Prostate secretions from men with chronic pelvic pain syndrome inhibit proinflammatory mediators

Praveen Thumbikat*, Shiva Shahrara, Rudina Sobkoviak, Joseph Done, Richard M. Pope, Anthony J. Schaeffer

*Corresponding author for this work

Research output: Contribution to journalArticlepeer-review

15 Scopus citations

Abstract

Purpose: In the past numerous chemokines have been noted in the expressed prostatic secretions of patients with chronic prostatitis/chronic pelvic pain syndrome. We examined the functional effects of chemokines in expressed prostatic secretions of patients with chronic pelvic pain syndrome. Materials and Methods: We studied the functional effects of expressed prostatic secretions on human monocytes by examining monocyte chemotaxis in response to monocyte chemoattractant protein-1, a major chemoattractant previously identified in chronic prostatitis/chronic pelvic pain syndrome cases. We determined effects on cellular signaling by quantifying intracellular calcium increase in monocytes and nuclear factor-κB activation in normal prostate epithelial cells. Results: Results show that the monocyte chemoattractant protein-1 in expressed prostatic secretions is nonfunctional with an inability to mediate human monocyte chemotaxis, or mediate signaling in monocytes or prostate epithelial cells. This lack of functionality could be extended to other proinflammatory cytokines, such as interleukin-1β and tumor necrosis factor-α, when incubated with expressed prostatic secretions from patients with chronic pelvic pain syndrome. The mechanism underlying this apparent ability to modulate proinflammatory cytokines involves heat labile extracellular proteases that mediate the inhibition of immune and prostate epithelial cell function. Conclusions: These results may have implications for the design of specific diagnostic and therapeutic methods targeted toward the complete resolution of prostate inflammatory insults.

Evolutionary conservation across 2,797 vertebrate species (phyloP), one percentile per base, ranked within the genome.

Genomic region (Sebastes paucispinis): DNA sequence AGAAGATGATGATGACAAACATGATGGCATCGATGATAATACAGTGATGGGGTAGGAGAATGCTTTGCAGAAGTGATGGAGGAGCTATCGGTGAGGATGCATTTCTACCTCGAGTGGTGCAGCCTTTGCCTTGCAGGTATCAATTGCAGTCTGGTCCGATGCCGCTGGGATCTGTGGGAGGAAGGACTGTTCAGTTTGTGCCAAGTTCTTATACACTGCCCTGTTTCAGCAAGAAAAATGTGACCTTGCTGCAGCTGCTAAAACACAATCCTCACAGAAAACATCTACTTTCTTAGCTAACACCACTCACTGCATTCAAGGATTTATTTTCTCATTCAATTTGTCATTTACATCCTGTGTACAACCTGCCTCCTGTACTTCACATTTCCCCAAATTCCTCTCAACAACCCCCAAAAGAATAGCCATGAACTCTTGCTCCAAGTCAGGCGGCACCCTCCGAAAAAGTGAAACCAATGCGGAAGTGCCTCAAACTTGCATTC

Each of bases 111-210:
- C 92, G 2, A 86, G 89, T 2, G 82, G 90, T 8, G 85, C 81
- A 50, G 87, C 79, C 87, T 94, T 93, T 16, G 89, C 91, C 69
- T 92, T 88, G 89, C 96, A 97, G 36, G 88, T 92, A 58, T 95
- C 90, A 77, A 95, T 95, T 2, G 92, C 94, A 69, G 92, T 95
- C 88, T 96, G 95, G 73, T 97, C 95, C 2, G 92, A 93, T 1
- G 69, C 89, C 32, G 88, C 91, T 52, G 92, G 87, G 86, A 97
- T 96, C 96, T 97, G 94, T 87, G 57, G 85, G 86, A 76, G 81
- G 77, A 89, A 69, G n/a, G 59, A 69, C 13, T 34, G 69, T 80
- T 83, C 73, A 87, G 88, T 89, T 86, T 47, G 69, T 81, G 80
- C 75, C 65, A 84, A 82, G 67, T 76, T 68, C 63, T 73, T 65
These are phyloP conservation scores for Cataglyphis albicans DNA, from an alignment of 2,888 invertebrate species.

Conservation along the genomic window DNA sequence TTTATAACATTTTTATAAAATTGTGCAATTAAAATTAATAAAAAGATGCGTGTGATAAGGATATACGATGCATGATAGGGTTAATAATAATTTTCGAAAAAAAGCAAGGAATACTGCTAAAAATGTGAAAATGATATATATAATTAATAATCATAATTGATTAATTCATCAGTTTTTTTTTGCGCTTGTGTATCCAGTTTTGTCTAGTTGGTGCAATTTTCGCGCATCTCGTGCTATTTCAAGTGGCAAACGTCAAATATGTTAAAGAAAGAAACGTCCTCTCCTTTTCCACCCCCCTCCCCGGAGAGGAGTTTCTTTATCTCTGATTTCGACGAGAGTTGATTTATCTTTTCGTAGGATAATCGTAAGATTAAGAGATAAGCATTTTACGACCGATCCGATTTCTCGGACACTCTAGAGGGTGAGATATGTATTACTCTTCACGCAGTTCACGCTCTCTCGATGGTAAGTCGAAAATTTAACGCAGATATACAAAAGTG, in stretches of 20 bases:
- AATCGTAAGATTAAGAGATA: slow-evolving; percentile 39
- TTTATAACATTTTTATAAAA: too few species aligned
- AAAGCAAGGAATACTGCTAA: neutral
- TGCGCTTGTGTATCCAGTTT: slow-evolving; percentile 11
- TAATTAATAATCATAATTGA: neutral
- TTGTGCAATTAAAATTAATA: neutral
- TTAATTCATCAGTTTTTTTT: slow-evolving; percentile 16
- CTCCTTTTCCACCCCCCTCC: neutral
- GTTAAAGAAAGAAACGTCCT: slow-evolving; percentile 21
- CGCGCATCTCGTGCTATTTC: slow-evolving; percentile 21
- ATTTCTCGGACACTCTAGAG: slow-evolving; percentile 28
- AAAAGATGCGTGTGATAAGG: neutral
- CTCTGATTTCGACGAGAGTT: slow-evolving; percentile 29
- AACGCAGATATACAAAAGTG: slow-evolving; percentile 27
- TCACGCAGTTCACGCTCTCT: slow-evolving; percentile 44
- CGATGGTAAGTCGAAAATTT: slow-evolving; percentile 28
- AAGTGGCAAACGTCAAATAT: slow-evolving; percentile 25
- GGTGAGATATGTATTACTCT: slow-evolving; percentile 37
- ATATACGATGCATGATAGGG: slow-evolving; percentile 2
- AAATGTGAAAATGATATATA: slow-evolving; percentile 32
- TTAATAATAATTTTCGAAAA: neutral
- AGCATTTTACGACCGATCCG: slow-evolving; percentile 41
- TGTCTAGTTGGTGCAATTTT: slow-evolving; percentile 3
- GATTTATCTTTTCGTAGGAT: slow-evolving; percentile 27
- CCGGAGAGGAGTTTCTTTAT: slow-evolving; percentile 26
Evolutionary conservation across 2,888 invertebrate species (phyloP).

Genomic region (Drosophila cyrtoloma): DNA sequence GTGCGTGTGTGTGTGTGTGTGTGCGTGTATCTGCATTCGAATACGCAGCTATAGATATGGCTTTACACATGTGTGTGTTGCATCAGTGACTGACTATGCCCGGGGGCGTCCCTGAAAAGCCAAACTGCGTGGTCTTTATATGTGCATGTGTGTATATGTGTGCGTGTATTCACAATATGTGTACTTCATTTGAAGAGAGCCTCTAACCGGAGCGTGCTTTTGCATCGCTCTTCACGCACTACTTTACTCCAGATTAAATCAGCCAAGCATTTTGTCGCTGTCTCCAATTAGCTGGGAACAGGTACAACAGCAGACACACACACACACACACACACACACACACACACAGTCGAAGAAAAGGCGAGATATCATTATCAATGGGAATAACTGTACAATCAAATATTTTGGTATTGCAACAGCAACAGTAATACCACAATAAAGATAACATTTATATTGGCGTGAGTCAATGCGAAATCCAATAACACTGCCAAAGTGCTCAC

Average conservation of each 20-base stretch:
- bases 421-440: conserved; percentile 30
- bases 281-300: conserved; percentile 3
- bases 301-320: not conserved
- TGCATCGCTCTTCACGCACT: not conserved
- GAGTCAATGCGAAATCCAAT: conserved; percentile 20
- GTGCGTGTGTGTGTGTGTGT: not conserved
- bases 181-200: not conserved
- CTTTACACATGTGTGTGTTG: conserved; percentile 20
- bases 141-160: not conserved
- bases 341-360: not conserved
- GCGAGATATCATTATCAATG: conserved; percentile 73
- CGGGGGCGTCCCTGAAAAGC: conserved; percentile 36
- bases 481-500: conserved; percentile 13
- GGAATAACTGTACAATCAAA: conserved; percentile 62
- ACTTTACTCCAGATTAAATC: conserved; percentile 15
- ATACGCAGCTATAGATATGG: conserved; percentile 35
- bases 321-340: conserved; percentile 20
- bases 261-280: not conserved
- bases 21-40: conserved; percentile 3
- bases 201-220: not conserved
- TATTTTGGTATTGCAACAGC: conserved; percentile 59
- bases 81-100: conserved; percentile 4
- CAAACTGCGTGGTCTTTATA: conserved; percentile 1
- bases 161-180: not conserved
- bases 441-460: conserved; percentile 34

Original languageEnglish (US)
Pages (from-to)1536-1542
Number of pages7
JournalJournal of Urology
Volume184
Issue number4
DOIs
StatePublished - Oct 2010

Keywords

  • chemokines
  • inflammation
  • pain
  • prostate
  • prostatitis

ASJC Scopus subject areas

  • Urology

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